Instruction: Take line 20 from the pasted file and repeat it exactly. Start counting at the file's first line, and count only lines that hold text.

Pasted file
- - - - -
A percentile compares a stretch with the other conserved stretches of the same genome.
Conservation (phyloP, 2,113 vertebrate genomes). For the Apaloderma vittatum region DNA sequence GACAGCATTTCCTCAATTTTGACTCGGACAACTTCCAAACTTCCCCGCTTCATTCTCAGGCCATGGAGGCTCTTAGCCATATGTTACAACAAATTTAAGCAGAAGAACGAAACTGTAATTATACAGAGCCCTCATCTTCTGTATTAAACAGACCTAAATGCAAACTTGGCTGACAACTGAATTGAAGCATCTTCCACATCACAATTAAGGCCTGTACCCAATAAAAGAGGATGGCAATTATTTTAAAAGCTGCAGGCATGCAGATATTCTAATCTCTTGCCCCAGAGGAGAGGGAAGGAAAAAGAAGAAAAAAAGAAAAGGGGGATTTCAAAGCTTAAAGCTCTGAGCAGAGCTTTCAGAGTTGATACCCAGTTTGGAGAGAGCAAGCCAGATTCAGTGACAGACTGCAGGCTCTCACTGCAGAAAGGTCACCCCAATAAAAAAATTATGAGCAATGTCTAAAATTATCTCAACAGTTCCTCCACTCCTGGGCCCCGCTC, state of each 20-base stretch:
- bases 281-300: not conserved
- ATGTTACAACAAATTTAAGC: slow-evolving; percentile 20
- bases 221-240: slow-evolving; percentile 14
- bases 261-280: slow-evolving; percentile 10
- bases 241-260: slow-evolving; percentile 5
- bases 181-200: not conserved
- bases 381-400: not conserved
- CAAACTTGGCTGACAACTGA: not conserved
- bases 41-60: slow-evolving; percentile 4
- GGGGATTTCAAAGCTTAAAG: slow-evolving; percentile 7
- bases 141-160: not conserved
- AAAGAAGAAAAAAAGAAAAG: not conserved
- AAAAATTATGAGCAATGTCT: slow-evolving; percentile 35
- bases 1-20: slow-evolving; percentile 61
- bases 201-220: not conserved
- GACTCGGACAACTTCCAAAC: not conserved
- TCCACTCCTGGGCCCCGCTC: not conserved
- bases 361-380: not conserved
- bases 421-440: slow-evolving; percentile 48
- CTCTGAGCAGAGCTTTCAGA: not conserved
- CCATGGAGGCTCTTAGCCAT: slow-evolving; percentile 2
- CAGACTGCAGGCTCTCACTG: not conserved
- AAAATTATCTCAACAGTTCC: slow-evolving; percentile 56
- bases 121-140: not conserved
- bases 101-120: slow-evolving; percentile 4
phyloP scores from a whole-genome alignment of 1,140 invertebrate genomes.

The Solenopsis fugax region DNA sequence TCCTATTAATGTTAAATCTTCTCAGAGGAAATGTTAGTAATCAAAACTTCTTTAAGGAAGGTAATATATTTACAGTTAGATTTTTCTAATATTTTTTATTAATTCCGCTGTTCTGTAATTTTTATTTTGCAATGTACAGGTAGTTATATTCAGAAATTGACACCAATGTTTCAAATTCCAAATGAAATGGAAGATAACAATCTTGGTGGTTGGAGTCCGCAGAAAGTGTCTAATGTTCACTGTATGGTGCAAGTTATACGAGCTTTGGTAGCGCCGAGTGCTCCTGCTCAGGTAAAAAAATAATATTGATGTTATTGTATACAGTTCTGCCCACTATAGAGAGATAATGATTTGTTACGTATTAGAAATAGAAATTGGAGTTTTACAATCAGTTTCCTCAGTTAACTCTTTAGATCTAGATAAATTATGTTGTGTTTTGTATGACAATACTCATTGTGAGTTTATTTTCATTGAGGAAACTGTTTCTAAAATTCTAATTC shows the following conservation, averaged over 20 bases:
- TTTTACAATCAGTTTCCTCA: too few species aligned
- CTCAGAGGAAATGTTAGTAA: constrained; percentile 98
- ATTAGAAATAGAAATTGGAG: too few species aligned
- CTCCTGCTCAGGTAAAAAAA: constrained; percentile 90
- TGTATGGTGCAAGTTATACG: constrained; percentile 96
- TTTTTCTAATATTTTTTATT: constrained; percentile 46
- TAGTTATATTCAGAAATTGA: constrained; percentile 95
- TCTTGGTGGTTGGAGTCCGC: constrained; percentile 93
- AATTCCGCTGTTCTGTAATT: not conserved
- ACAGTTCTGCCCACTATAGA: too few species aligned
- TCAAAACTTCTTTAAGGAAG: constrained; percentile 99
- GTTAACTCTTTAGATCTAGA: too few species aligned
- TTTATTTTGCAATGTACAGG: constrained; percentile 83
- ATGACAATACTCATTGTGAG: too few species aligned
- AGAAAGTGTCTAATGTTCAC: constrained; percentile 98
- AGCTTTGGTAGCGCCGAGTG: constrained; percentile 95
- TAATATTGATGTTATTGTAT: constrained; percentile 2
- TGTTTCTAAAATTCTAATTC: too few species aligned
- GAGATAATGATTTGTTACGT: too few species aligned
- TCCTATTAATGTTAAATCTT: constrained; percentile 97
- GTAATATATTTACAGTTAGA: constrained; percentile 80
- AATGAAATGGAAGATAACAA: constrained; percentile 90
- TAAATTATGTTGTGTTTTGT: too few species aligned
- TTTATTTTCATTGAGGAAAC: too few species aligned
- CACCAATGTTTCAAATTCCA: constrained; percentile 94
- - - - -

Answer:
- bases 361-380: not conserved